The Bio and Spiritual Mechanics of Walking
On a weekly basis, students share with me an ailment that could easily be fixed by deepening your relationship with the Earth. These ailments show up as either physical (gross body) or otherwise (subtle body). Here we examine what it means to Earth.
Most of the conversations about feet start with a student sharing her discomfort. I’ll ask about footwear, and usually there a story about helpful orthotics or arch support.
Remember when your elementary school rented a parachute and the students formed a perimeter? The parachute would lift up and down, dome and depress, the circumference in constant flux with every little movement. Rather than think about the arches in your feet like the solid shape of a bridge, think of them like the elementary school parachute - as malleable and dynamic.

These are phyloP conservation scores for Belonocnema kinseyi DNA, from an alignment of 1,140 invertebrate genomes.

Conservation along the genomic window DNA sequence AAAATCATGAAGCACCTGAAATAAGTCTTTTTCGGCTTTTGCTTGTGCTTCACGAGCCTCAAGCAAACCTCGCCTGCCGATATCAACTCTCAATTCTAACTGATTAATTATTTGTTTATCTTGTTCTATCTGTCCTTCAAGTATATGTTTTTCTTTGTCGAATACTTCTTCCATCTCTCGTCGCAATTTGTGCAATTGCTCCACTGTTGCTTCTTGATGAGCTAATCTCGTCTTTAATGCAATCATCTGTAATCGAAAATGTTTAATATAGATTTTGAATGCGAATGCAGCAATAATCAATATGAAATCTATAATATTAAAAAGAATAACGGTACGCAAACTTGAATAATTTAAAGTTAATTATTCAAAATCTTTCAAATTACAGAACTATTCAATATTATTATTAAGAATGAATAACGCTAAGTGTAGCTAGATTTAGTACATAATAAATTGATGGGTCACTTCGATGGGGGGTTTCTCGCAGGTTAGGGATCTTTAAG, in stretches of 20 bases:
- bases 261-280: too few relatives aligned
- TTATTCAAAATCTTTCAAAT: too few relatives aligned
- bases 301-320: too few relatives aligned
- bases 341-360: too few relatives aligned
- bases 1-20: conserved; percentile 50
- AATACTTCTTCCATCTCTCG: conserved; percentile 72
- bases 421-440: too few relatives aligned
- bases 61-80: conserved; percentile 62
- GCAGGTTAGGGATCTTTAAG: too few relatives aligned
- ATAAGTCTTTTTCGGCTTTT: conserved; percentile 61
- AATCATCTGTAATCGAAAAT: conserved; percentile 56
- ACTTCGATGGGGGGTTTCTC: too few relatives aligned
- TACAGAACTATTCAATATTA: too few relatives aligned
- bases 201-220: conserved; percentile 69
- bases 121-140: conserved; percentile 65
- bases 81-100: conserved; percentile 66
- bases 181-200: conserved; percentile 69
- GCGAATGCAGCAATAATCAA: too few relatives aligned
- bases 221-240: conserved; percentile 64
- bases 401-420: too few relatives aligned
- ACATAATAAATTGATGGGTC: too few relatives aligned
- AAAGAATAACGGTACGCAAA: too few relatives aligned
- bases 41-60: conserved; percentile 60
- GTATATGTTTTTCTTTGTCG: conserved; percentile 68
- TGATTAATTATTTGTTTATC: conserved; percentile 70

Now that we’ve reframed our perception of arches, how can we increase this malleability?
Mobility is like a non-native language: If you don’t use it, you lose it. The more support your shoes have, the less work your aches have to do. I can already hear some of you saying, “But I have…” high arches, flat feet, am uncomfortable in minimal shoes. I have two anecdotes to then share.
When I was a middle school teacher, the principal instituted a policy that teachers should be standing the entire time, as a mechanism to engage the students. Philosophically, I agreed then and still do. However, my feet were killing me. The first thing I’d do when I got home - at 23 years old - was put my feet up. Wasn’t that what old men did? So I saw a podiatrist and had custom inserts made. My feet felt great and I could stand comfortably for hours. A short term goal was met, and at the time it was fine. Now I know better.